one in Joel ii. 26, 29, with which com- | 34.



THE THIRD TOTJK OF GALILEE. 397

viction that he should die ; that after death he should be alive
again : and that then faith in him should be the life of men, and
that only by faith in him could men have lasting life, and that
souls that did not receive him should perish, just as bodies perish
that do not receive material food into themselves.

Then the Jews strove among themselves and said, " How can
this man give us his flesh to eat?" Perhaps some had glimpses
of a profound spiritual meaning. Jesus confirms .

a J- c Their puzzle.

their idea of "eating" by a positive averment.
"Verily, verily, I say unto you, Except ye eat the flesh of the Son
of Man, and drink his blood, ye have not lasting life in you. He
who eats my flesh and drinks my blood has lasting life, and I
will raise him up at the final day. For my flesh is truly food, and
my blood is truly drink. He who eats my flesh and drinks my
blood dwells in me and I in him. As the living Father has sent
me, and I live on account of the Father, so he who eats me, ho
also shall live on account of me. Such is the bread which camo
down from heaven : not as the fathers did eat, and have died : he
who eats this bread shall live forever."

This is very spiritual or very gross, and to each hearer it must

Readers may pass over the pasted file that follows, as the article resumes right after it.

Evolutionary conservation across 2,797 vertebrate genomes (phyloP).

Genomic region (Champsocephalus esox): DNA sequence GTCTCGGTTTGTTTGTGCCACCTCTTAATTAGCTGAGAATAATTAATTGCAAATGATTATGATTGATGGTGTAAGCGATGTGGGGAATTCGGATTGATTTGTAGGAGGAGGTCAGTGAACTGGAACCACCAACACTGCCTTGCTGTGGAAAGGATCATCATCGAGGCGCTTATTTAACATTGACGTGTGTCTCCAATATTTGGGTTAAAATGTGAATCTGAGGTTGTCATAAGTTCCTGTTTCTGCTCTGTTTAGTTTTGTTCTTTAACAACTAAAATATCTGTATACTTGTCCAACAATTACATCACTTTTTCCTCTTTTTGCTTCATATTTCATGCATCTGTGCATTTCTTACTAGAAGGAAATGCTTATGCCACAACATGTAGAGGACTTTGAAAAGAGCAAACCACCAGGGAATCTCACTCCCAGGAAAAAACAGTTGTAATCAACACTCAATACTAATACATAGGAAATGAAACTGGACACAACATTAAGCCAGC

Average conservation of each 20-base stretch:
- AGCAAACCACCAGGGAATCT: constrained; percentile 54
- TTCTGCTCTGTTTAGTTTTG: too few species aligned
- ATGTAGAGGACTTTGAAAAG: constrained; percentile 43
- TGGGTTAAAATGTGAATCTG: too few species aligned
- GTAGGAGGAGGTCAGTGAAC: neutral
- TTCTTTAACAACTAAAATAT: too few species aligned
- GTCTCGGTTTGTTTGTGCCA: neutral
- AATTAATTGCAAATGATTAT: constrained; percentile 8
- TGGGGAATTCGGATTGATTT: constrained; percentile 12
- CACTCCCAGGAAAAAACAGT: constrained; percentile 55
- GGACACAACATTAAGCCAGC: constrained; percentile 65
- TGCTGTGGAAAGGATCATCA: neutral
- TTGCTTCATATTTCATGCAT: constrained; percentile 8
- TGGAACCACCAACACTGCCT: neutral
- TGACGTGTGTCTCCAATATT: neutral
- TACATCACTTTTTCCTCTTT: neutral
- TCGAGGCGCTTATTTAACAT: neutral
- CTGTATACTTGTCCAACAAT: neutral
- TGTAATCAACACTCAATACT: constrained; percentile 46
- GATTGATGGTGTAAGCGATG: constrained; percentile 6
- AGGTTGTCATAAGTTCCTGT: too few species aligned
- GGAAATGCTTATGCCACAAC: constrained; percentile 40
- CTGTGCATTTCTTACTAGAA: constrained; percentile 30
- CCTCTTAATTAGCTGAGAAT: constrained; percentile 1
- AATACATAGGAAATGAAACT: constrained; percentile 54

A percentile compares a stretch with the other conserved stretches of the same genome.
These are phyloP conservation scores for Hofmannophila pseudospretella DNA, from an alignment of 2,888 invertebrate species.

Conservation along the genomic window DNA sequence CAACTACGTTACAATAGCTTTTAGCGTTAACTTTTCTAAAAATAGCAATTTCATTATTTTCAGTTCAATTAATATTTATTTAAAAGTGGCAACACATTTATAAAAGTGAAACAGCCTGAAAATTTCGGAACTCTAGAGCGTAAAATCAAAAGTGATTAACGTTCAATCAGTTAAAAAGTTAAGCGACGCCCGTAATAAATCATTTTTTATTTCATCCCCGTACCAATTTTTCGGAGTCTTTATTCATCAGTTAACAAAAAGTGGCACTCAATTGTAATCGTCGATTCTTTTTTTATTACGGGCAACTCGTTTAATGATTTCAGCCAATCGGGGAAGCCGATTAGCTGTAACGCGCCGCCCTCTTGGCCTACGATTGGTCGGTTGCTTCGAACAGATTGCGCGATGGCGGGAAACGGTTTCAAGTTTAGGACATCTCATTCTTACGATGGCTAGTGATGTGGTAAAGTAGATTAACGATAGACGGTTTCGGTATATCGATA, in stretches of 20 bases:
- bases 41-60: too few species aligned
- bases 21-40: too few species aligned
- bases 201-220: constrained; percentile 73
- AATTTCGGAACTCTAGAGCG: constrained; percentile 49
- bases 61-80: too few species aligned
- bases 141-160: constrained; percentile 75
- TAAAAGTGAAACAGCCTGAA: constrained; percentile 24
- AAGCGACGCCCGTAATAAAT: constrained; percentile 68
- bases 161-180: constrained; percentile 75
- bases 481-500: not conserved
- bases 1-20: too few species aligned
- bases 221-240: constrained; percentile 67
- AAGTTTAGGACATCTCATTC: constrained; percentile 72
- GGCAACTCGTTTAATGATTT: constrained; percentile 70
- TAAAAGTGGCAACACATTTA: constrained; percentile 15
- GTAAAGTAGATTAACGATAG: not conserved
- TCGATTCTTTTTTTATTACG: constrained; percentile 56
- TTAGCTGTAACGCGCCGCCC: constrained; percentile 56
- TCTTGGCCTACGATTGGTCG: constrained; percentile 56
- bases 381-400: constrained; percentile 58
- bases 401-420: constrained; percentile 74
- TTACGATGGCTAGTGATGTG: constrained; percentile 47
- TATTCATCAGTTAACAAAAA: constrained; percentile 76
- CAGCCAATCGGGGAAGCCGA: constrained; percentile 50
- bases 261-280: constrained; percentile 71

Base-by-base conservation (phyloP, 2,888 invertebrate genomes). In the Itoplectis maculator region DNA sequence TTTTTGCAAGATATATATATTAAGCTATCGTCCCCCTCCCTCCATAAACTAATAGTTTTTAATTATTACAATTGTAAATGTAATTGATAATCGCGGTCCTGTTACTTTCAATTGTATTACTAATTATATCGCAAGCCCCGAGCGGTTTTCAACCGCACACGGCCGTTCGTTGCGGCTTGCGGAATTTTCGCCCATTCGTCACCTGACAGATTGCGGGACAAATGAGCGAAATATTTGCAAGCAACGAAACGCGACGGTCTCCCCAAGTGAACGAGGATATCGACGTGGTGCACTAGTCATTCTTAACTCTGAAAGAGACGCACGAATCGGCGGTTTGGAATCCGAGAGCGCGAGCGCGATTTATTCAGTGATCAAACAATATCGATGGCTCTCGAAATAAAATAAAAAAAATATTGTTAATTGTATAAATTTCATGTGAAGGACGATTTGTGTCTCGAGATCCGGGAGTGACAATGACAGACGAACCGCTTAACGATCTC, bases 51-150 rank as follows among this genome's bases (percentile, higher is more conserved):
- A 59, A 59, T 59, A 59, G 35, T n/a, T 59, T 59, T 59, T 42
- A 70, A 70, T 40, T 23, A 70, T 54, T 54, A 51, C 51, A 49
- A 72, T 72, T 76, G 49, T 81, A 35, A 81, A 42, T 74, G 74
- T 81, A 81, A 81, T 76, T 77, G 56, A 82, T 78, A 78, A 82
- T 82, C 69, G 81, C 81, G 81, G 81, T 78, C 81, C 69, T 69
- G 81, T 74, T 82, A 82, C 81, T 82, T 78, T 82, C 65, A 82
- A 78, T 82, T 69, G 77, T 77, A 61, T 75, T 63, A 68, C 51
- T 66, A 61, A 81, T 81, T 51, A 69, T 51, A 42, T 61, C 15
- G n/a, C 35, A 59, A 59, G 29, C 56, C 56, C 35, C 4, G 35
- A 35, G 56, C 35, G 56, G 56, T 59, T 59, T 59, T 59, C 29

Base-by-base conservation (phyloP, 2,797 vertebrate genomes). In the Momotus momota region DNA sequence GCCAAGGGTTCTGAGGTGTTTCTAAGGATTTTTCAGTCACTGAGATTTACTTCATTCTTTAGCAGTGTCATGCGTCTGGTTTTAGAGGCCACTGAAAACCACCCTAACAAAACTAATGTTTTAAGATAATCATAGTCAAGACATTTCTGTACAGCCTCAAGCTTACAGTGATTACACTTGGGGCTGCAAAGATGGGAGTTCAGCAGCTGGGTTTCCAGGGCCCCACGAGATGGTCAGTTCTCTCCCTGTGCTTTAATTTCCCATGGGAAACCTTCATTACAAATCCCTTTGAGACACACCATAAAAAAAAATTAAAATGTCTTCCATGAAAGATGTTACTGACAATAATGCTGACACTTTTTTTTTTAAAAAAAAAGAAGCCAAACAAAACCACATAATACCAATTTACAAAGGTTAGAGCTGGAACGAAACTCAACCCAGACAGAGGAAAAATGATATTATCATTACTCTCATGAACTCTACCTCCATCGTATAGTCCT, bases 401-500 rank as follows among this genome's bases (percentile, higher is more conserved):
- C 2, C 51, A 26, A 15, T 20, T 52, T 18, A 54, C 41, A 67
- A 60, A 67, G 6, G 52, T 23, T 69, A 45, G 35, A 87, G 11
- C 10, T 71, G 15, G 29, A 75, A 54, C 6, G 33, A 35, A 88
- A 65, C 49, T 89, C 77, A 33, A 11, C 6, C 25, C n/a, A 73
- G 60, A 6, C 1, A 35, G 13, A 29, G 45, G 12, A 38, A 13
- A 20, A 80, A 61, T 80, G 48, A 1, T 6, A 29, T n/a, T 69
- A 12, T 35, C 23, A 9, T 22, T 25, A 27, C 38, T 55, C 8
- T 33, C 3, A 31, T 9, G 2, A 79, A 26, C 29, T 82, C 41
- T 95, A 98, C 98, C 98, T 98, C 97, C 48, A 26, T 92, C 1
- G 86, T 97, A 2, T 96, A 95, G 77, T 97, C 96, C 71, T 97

have seemed, as now to each reader it does seem, either one or the
other, according to his moral state of receptivity. To Jesus, from
all we now know of his character, it could have been only an ex-
pression in human language of his most delicate perceptions of
most spiritual and sublime and important truths. No one could
truthfully utter these words without believing that the existence
of all souls depended upon himself, and that his life was depend-
ent upon the continued existence of God and upon nothing else,
so that he is virtually the God of humanity. The soul that does
not somehow partake of him is as surely going to destruction as
the body that does not somehow partake of food and drink is go-
ing to destruction. He makes this statement so strong that while
the Jews are discussing the possibility ho cuts them short with an
emphatic statement of the necessity. That which is eaten is taken
into the absorbing and circulating organs of the body and assimi-
lated. That seems to be the reigning idea throughout this speech,
not the grossness of mastication, but the fineness of assimilation.

All this discourse took place in the synagogue in Capernaum.
It was not only offensive to the Jews, but also to many of the
hangers-on of his disciples, those who followed him from general






398 SECOND AND THIRD PASSOVER m TIIE LD7E OF JESUS.

motives or for sinister purposes. They said, " This is a hard say-
hip;; who can listen to it?" Jesus knew how they felt, perhaps
heard what they said. He replied, " Does this offend you ? "What
if ye shall see the Son of Man ascend to where he was before ?
It is the spirit that gives life; the flesh profits nothing: the
words that I have spoken to you are spirit and life. But there
are some of you who do not believe." It seemed to them some-